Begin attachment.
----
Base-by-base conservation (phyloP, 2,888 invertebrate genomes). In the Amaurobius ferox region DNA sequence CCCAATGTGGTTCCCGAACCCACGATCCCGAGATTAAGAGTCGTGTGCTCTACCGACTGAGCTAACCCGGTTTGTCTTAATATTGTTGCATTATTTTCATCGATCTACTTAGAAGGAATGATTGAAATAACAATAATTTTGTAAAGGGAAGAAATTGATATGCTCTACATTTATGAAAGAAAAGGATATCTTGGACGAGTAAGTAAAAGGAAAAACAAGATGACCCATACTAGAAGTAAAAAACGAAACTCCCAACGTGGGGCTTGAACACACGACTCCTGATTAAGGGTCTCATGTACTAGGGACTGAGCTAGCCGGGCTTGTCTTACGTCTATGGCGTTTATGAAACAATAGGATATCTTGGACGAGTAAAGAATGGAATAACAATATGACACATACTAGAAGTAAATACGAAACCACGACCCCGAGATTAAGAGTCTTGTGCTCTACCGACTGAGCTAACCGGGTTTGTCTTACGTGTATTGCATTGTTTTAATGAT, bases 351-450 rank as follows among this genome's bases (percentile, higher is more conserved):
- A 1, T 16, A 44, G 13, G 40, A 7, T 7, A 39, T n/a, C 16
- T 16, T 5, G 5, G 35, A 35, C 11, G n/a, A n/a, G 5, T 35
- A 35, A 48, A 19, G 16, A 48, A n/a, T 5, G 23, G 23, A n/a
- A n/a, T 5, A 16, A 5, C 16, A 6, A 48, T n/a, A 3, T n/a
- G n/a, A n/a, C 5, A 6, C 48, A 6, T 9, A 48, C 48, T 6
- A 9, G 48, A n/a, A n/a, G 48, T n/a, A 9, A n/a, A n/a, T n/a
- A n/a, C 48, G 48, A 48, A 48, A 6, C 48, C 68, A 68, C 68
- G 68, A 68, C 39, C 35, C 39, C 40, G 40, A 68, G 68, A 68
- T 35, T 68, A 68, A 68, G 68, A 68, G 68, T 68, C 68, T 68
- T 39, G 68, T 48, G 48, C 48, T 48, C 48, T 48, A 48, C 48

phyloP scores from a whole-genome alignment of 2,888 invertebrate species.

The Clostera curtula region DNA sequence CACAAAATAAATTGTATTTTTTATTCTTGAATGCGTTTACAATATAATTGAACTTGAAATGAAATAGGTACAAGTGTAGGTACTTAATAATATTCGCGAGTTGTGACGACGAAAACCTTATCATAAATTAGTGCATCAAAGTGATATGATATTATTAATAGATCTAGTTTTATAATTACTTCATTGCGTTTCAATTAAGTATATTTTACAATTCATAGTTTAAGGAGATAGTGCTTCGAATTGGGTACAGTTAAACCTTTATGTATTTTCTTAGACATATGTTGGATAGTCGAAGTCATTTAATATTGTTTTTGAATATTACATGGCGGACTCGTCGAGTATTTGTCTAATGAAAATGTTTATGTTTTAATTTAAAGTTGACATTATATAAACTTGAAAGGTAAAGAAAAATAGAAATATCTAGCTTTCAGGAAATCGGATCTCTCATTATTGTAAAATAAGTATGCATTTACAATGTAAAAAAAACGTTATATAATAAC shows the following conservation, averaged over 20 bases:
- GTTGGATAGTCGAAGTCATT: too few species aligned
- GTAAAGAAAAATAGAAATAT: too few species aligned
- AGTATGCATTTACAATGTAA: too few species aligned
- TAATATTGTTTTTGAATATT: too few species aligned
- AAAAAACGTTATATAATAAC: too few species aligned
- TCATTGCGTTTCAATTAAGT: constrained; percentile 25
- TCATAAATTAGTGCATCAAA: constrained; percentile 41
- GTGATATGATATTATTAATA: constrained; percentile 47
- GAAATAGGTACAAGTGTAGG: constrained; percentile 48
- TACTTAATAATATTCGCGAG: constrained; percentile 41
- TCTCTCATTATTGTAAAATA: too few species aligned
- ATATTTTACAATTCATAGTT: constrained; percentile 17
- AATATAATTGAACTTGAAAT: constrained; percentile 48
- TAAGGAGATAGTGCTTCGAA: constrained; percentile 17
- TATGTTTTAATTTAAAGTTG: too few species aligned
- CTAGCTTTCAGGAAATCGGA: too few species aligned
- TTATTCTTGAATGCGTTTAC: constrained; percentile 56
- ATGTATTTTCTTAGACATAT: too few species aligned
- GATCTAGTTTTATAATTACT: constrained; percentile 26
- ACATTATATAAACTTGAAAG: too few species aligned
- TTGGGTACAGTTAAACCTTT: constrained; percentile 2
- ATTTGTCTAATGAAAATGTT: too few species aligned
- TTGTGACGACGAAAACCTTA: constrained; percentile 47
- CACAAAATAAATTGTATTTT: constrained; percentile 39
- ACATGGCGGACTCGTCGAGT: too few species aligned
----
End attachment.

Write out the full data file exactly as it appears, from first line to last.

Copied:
Base-by-base conservation (phyloP, 2,888 invertebrate genomes). In the Amaurobius ferox region DNA sequence CCCAATGTGGTTCCCGAACCCACGATCCCGAGATTAAGAGTCGTGTGCTCTACCGACTGAGCTAACCCGGTTTGTCTTAATATTGTTGCATTATTTTCATCGATCTACTTAGAAGGAATGATTGAAATAACAATAATTTTGTAAAGGGAAGAAATTGATATGCTCTACATTTATGAAAGAAAAGGATATCTTGGACGAGTAAGTAAAAGGAAAAACAAGATGACCCATACTAGAAGTAAAAAACGAAACTCCCAACGTGGGGCTTGAACACACGACTCCTGATTAAGGGTCTCATGTACTAGGGACTGAGCTAGCCGGGCTTGTCTTACGTCTATGGCGTTTATGAAACAATAGGATATCTTGGACGAGTAAAGAATGGAATAACAATATGACACATACTAGAAGTAAATACGAAACCACGACCCCGAGATTAAGAGTCTTGTGCTCTACCGACTGAGCTAACCGGGTTTGTCTTACGTGTATTGCATTGTTTTAATGAT, bases 351-450 rank as follows among this genome's bases (percentile, higher is more conserved):
- A 1, T 16, A 44, G 13, G 40, A 7, T 7, A 39, T n/a, C 16
- T 16, T 5, G 5, G 35, A 35, C 11, G n/a, A n/a, G 5, T 35
- A 35, A 48, A 19, G 16, A 48, A n/a, T 5, G 23, G 23, A n/a
- A n/a, T 5, A 16, A 5, C 16, A 6, A 48, T n/a, A 3, T n/a
- G n/a, A n/a, C 5, A 6, C 48, A 6, T 9, A 48, C 48, T 6
- A 9, G 48, A n/a, A n/a, G 48, T n/a, A 9, A n/a, A n/a, T n/a
- A n/a, C 48, G 48, A 48, A 48, A 6, C 48, C 68, A 68, C 68
- G 68, A 68, C 39, C 35, C 39, C 40, G 40, A 68, G 68, A 68
- T 35, T 68, A 68, A 68, G 68, A 68, G 68, T 68, C 68, T 68
- T 39, G 68, T 48, G 48, C 48, T 48, C 48, T 48, A 48, C 48

phyloP scores from a whole-genome alignment of 2,888 invertebrate species.

The Clostera curtula region DNA sequence CACAAAATAAATTGTATTTTTTATTCTTGAATGCGTTTACAATATAATTGAACTTGAAATGAAATAGGTACAAGTGTAGGTACTTAATAATATTCGCGAGTTGTGACGACGAAAACCTTATCATAAATTAGTGCATCAAAGTGATATGATATTATTAATAGATCTAGTTTTATAATTACTTCATTGCGTTTCAATTAAGTATATTTTACAATTCATAGTTTAAGGAGATAGTGCTTCGAATTGGGTACAGTTAAACCTTTATGTATTTTCTTAGACATATGTTGGATAGTCGAAGTCATTTAATATTGTTTTTGAATATTACATGGCGGACTCGTCGAGTATTTGTCTAATGAAAATGTTTATGTTTTAATTTAAAGTTGACATTATATAAACTTGAAAGGTAAAGAAAAATAGAAATATCTAGCTTTCAGGAAATCGGATCTCTCATTATTGTAAAATAAGTATGCATTTACAATGTAAAAAAAACGTTATATAATAAC shows the following conservation, averaged over 20 bases:
- GTTGGATAGTCGAAGTCATT: too few species aligned
- GTAAAGAAAAATAGAAATAT: too few species aligned
- AGTATGCATTTACAATGTAA: too few species aligned
- TAATATTGTTTTTGAATATT: too few species aligned
- AAAAAACGTTATATAATAAC: too few species aligned
- TCATTGCGTTTCAATTAAGT: constrained; percentile 25
- TCATAAATTAGTGCATCAAA: constrained; percentile 41
- GTGATATGATATTATTAATA: constrained; percentile 47
- GAAATAGGTACAAGTGTAGG: constrained; percentile 48
- TACTTAATAATATTCGCGAG: constrained; percentile 41
- TCTCTCATTATTGTAAAATA: too few species aligned
- ATATTTTACAATTCATAGTT: constrained; percentile 17
- AATATAATTGAACTTGAAAT: constrained; percentile 48
- TAAGGAGATAGTGCTTCGAA: constrained; percentile 17
- TATGTTTTAATTTAAAGTTG: too few species aligned
- CTAGCTTTCAGGAAATCGGA: too few species aligned
- TTATTCTTGAATGCGTTTAC: constrained; percentile 56
- ATGTATTTTCTTAGACATAT: too few species aligned
- GATCTAGTTTTATAATTACT: constrained; percentile 26
- ACATTATATAAACTTGAAAG: too few species aligned
- TTGGGTACAGTTAAACCTTT: constrained; percentile 2
- ATTTGTCTAATGAAAATGTT: too few species aligned
- TTGTGACGACGAAAACCTTA: constrained; percentile 47
- CACAAAATAAATTGTATTTT: constrained; percentile 39
- ACATGGCGGACTCGTCGAGT: too few species aligned